For a moment even I got caught in this misleading hyperemotional, empathic mood. But I know Kassys, and I know they are not at all emocore-theatre-makers. No, they are a witty bunch of conceptualists fooling you by toying around with the parameters of theatre and performance. There’s no doubt that the misery shown in that ‘reality movie’ about actors’ lives was just as fake as the misery in the funny, ironic theatre piece that preceded it. It’s all part of one big ‘show’. By juxtaposing two ways of presenting fake sadness, it shows us how theatre is able to fool with our feelings of empathy.
As in their latest piece ‘Liga’ (phonetically meaning ‘to lie’ in dutch), ‘Kommer’ is all about the theatrical lie and how we let ourselves fool not only by movies, theatre, but just as well by reality TV and even what we assume to be real such as spectacular newspaper pictures of the Iraq war that are in fact just locals organizing photoshoots for the international media… It’s true that -as Baudrillard puts it- that we can no longer distinct the real from the unreal. By making many people believe something is real, it maybe also becomes real… And this, my dear fellow readers, might be the magic of theater… and our disturbed minds…

by Wouter Bouchez

Portland Cello Project and indie folk stars–tonight!

Wowza, The Works has been fun this year. Between the PICA beer garden outside and the late night Wonder Cafe menu, I’ve logged a lot of hours and had a ball. If you’re new to TBA, this is the venue to get a feel for the festival, meet artists, and take in the world of PICA. If you’re a TBA veteran, you know The Works as the place to decompress, discuss the shows of the day, and finish the night off right. Tonight is yet another great chance to get a drink and settle in for the sounds of the Portland Cello Project with a hot lineup of guest local musicians. If you’re looking for the right TBA event to take a date to, I highly suggest this one. If you’re feeling a little tuckered out, there’s nothing like some cellos and indie folk rock to give you sweet dreams and revitalize you for tomorrow.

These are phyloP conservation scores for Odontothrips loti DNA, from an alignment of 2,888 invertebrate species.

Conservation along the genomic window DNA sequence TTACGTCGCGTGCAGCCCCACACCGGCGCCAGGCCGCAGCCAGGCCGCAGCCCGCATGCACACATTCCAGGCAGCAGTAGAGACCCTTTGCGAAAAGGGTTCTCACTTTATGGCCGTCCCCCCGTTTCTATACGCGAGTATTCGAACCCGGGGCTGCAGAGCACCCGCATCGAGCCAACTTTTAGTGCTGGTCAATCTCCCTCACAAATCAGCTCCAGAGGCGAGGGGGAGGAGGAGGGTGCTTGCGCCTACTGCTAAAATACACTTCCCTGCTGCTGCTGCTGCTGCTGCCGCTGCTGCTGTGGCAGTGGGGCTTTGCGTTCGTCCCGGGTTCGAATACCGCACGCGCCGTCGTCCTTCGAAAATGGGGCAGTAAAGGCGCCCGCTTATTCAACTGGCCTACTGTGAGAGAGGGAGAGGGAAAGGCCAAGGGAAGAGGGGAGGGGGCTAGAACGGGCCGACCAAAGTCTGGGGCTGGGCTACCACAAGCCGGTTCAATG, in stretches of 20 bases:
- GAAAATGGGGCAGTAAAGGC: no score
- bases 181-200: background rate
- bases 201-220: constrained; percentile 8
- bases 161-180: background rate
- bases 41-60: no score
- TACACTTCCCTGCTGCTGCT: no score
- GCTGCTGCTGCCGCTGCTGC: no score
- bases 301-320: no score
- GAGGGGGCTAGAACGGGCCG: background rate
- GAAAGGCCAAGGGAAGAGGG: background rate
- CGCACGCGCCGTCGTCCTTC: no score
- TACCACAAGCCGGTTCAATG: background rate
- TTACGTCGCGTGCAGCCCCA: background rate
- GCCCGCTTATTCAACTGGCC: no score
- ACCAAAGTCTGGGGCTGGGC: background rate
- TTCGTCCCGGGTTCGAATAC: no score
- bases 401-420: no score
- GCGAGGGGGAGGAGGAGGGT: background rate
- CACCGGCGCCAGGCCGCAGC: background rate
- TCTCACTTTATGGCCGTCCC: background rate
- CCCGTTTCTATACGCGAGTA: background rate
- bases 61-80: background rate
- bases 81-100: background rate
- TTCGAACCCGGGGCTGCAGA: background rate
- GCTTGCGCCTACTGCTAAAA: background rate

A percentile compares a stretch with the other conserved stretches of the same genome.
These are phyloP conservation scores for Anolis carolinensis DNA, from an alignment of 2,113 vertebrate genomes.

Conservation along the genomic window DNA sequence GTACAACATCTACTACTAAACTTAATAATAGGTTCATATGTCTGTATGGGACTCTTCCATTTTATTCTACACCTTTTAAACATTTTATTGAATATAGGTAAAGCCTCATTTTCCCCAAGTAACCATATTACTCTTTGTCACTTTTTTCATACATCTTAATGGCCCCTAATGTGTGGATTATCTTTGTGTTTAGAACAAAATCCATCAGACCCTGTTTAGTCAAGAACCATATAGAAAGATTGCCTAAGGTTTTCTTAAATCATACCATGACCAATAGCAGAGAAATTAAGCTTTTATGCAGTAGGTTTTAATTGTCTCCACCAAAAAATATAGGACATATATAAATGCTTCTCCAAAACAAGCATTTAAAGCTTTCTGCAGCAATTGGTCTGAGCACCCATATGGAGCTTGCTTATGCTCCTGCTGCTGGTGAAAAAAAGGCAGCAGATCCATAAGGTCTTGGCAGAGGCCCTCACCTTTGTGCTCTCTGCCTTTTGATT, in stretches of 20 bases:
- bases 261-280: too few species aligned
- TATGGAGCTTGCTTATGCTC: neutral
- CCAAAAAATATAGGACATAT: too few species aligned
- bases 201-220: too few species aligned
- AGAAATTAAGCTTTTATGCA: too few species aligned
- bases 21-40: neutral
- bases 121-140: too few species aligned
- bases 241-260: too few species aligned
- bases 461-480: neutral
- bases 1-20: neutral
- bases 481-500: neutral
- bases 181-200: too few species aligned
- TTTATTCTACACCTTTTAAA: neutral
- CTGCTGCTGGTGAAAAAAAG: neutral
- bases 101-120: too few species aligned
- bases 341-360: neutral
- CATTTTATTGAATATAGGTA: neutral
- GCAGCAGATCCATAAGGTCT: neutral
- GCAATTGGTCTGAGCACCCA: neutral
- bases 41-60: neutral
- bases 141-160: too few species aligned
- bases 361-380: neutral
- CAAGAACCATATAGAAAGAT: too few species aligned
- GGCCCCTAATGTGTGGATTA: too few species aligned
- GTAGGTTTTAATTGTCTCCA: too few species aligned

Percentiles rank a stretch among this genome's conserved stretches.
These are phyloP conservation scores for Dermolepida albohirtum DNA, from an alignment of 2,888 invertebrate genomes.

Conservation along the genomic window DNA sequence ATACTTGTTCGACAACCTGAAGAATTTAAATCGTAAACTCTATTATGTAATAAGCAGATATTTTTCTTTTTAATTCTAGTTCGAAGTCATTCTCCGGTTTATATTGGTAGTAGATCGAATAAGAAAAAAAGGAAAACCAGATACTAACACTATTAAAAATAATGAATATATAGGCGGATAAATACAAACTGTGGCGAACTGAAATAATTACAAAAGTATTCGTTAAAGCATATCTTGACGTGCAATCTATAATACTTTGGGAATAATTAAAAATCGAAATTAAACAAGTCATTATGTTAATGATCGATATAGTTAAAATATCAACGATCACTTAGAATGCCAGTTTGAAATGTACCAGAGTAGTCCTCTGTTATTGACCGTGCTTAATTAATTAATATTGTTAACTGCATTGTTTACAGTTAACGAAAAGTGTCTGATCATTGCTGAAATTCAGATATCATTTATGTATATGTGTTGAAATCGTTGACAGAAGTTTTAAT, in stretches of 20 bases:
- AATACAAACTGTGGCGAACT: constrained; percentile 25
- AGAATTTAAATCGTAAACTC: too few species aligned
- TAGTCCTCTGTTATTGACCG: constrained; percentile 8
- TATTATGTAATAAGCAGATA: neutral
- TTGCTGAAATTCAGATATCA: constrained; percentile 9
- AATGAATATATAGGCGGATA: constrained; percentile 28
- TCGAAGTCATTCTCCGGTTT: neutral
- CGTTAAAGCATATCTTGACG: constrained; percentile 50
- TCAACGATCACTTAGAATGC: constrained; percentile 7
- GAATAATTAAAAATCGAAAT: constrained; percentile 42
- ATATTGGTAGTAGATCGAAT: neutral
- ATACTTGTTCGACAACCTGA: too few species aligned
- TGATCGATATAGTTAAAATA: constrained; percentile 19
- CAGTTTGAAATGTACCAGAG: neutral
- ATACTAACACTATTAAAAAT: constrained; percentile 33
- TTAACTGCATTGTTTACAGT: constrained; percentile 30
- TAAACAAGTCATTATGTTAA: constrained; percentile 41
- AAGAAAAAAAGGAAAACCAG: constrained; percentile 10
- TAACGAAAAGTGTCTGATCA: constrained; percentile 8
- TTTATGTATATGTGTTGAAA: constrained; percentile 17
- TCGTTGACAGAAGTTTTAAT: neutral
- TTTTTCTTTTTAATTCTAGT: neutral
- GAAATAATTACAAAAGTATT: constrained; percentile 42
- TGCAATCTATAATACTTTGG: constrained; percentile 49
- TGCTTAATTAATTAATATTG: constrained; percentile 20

I didn’t realize how many awesome artists will be a part of tonight’s performance until I looked at the Portland Cello Project’s own website. Here’s what they have to say about tonight:
——-
“Sept 11, the Portland Cello Project will be putting on it’s largest cello extravaganza yet! We will have a full contingent of 12 and sometimes 13 cellists on stage, and the program will be more diverse than ever at Portland’s beautiful Wonder Ballroom. 128 NE Russell, Portland, OR 97212. Call 503.284.8686 for more info.
On the program:
Justin Kagan will be performing the first and second movements of the Elgar Concerto for Cello and Orchestra (Arranged for 12 cellos and soloist).